The leftovers that we call lockers

How Battlefield would be different if students actually used lockers


Lockers in the main hallway of Battlefield High School

Alex Young, Author

As little kids, students grow up watching television shows and movies that highlight the typical high school experience. Productions such as High School Musical, Ned’s Declassified, and Victorious all idolize the in’s and out’s of high school that new students would think are a big part of the school environment. However, as high schoolers around the country know, the shows are targeted towards little kids, which although have many similarities to actual high school, tend to also differentiate with how school actually goes. In relation to Battlefield, one thing that many rising students do not realize until they step into the building is that, unlike their favorite shows, most student do not use their lockers in high school.

Any student who has been at the school for more than a week knows that using a locker is uncommon at Battlefield. Although the school has lockers to accommodate for around 1,800 students, most students just flat-out do not use them, and in fact, most choose to not even get one assigned on the first day of the year. This all started around 2009, when Battlefield started getting significantly larger in student population. When the school began to grow to the point of having more students than lockers, students casually began carrying backpacks around from class to class instead. Although a handful of students still chose to use a locker, they became heavily outnumbered. Since then, less and less students have requested lockers at the beginning of each year, all the way up until now where it is very rare to even see a locker opened. The question is: what would happen if Battlefield went back to using lockers?

Assuming that Battlefield did have enough lockers to house the 3,100+ students currently enrolled, there would need to be many changes that would have to be made for it to work. First and foremost, because of all the foot traffic in the hallway, more time would have to be made between classes so that students could get to their lockers and to class without being late. When asked about using lockers, senior Maddi Koch says “a negative about students having lockers would be that they only have one, and it’s either upstairs or downstairs. It’s already very hard for students to get to class on time, and if you have a locker upstairs and have to get to a trailer it would be really hard.” Battlefield’s current bell schedule grants students six minutes between class periods, which is already barely enough time for students going from the second floor to the outside modules or trailers between classes, so a new bell schedule would surely have to be made.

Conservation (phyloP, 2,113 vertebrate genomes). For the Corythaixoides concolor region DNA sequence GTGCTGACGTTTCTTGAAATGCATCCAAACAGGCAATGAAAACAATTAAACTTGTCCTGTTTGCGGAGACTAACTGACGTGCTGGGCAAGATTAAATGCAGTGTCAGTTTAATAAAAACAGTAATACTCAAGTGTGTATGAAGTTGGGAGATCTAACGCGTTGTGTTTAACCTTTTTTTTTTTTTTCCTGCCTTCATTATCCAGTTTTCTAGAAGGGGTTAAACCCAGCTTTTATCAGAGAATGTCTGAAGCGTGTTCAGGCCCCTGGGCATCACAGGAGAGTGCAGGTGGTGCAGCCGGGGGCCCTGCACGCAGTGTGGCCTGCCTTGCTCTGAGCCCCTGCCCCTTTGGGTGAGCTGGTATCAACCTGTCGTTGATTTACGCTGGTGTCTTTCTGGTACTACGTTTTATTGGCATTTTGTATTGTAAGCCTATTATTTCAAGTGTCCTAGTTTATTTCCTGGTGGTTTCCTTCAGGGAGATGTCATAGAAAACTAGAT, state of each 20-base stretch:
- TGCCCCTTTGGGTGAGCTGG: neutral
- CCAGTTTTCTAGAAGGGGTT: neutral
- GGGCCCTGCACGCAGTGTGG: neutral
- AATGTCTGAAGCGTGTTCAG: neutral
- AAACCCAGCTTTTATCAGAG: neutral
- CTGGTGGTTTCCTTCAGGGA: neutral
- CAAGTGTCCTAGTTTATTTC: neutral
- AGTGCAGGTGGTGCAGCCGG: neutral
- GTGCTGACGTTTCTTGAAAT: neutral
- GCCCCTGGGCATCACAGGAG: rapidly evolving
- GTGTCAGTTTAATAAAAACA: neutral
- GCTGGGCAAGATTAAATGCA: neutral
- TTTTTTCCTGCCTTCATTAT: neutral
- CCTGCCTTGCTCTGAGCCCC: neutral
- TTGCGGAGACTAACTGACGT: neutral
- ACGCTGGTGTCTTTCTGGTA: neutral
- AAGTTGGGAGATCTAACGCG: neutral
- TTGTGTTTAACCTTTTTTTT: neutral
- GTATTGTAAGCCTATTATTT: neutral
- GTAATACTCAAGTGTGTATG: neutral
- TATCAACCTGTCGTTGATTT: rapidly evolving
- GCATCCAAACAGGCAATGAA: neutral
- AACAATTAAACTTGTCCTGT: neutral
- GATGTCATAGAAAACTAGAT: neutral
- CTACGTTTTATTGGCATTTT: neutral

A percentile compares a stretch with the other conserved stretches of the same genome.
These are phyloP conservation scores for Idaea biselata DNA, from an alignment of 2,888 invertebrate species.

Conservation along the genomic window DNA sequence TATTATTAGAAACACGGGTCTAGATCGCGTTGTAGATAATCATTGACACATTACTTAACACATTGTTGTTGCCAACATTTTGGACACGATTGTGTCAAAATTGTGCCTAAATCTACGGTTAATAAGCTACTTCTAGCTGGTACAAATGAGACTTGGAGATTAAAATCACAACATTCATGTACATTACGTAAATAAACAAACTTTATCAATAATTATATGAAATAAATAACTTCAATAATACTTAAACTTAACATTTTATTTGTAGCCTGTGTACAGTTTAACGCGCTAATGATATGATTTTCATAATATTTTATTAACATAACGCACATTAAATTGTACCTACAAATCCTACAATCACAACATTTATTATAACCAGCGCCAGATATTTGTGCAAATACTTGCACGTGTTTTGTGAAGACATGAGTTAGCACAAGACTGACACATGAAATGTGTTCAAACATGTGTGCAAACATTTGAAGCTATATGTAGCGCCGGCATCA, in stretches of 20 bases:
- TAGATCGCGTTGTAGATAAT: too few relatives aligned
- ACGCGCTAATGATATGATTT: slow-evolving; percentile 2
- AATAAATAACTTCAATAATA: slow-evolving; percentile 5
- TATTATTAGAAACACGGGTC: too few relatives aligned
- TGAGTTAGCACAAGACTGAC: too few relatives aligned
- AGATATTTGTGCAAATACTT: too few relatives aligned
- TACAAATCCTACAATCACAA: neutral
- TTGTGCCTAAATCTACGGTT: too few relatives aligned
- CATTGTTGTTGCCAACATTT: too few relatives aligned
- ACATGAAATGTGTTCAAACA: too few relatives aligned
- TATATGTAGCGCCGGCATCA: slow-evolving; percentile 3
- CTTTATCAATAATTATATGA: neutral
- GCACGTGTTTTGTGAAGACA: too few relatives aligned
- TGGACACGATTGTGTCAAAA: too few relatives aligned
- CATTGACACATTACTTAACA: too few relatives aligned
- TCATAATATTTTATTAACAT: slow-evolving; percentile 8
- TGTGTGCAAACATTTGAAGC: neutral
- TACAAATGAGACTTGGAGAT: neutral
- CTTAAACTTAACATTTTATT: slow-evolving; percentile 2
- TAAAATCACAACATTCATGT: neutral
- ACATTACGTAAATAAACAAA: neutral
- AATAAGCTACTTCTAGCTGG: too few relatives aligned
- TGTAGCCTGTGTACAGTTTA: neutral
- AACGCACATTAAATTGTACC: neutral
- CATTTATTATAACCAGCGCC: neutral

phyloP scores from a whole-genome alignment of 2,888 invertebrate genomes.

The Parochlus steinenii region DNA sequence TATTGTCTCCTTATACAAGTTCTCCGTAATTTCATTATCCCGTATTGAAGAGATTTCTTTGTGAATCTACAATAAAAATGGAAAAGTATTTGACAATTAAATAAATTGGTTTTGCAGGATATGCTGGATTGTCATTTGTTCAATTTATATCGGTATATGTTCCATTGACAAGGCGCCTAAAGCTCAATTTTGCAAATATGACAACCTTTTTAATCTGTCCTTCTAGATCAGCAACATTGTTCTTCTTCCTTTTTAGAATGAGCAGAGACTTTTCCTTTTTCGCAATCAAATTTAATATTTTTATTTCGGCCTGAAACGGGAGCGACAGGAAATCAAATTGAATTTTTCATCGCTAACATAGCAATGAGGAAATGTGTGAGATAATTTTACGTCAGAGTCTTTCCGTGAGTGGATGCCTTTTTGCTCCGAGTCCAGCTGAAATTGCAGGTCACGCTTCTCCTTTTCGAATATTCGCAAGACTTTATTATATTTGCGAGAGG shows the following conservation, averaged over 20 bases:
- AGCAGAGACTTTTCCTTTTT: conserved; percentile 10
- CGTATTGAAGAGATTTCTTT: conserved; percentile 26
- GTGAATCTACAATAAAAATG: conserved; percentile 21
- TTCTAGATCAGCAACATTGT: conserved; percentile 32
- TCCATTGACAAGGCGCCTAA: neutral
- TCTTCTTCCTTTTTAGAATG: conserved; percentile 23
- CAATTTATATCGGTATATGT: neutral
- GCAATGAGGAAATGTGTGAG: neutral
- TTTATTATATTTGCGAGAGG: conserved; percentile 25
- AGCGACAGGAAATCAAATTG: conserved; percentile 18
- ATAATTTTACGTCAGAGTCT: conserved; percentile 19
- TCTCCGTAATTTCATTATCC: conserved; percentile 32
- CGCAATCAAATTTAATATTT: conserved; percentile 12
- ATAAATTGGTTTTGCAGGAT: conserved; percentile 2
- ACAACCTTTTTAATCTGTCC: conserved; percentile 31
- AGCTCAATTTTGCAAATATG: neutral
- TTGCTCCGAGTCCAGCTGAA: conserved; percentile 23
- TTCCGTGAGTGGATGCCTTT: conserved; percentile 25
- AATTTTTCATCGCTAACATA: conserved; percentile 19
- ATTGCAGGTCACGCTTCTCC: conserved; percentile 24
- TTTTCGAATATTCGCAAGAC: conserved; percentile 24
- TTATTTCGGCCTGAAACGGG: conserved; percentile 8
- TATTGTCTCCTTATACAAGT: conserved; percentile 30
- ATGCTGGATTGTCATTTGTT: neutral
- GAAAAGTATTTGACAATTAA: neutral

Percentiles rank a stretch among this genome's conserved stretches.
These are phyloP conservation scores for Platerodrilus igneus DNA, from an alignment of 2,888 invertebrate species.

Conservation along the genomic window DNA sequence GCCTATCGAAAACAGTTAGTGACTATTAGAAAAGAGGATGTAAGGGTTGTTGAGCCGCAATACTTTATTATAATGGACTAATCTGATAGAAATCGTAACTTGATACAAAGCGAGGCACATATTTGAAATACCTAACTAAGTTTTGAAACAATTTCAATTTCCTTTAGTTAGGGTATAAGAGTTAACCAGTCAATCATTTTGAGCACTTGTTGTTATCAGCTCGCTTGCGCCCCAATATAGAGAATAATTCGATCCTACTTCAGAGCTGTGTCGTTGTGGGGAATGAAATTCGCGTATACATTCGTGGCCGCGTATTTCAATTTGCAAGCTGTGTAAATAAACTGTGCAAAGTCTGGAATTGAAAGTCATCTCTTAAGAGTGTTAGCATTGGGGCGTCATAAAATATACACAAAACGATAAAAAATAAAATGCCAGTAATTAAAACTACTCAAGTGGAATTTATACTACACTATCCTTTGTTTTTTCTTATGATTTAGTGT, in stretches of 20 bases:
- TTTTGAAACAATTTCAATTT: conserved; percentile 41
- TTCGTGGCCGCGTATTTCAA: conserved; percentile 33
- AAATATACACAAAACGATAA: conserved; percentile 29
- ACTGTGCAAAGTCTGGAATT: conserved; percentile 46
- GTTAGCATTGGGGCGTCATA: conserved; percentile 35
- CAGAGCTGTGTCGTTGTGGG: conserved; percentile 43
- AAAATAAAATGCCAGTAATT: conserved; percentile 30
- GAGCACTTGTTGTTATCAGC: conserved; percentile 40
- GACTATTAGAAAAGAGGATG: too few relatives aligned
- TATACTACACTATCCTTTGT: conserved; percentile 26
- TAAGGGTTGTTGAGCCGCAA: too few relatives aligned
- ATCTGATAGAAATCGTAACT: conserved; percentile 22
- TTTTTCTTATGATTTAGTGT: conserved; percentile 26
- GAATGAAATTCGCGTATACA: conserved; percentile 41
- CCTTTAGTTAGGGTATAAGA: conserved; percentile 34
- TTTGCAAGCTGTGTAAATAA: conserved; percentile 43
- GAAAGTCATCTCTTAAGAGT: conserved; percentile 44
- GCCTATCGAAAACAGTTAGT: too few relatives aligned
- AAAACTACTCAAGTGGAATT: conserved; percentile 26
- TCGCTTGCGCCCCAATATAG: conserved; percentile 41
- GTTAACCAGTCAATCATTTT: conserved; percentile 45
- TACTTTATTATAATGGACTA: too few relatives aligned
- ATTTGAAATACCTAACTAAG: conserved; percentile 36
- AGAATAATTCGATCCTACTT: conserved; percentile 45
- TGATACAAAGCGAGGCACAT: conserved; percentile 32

In addition to a new bell schedule, the morning and after school routines of students would also change. In order to get to their lockers, students would most likely have to arrive at school a few minutes earlier. Everyone at Battlefield knows that in the morning every second matters, especially when trying to avoid traffic, so that would be a very big change for the morning routines of students. When asked about what would change, sophomore Kennedy Moran says, “If students had lockers in the main hallway, then not only would it affect traffic outside because of time, but it would also create more traffic inside than there already is.” After school would be in the same ballpark, as students storm the parking lot after school everyday to try and beat the buses and escape the traffic in the parking lot. If lockers were a usual thing at Battlefield, students would have to make time to stop at their locker before olympic-sprinting to their car and trying to get home.

On the other hand, having lockers could really benefit students who have a difficult time locating their class materials when at home. By having an assigned locker, any student can organize their locker in any way they would like to help them keep all their supplies all in one place. Koch adds “having all your materials in your locker could more make space in your backpack to make room for other items. Also, it could prevent stealing.” Plus, with one of Battlefield’s goals being trying to make the school more colorful and diverse, letting students design and personalize their lockers could be a good way achieve that.

Although lockers have many pros, are they outweighed by cons? Sophomore Blake Marterella says, “While I don’t think lockers are the most efficient option, I do think it would add a nice aesthetic feel to our school.” Marterella is a member of both SALC and SCA, groups that pushed to let students be able to paint their parking spots this year. Another way that students could enjoy using lockers again could be as simple as having a locker next to their friends. Every summer many students miss out of having the chance to get a parking spot next to their friends, but getting a locker next to them could very well make up for it.

In conclusion, although there is little to no chance that Battlefield would be going back to the “locker method” anytime soon, it would be pretty interesting to see how the school would change if it did actually happen. Plus, who knows? With the construction of new high schools coming in the near future, which could drop Battlefield in numbers, the lockers could quite possibly return.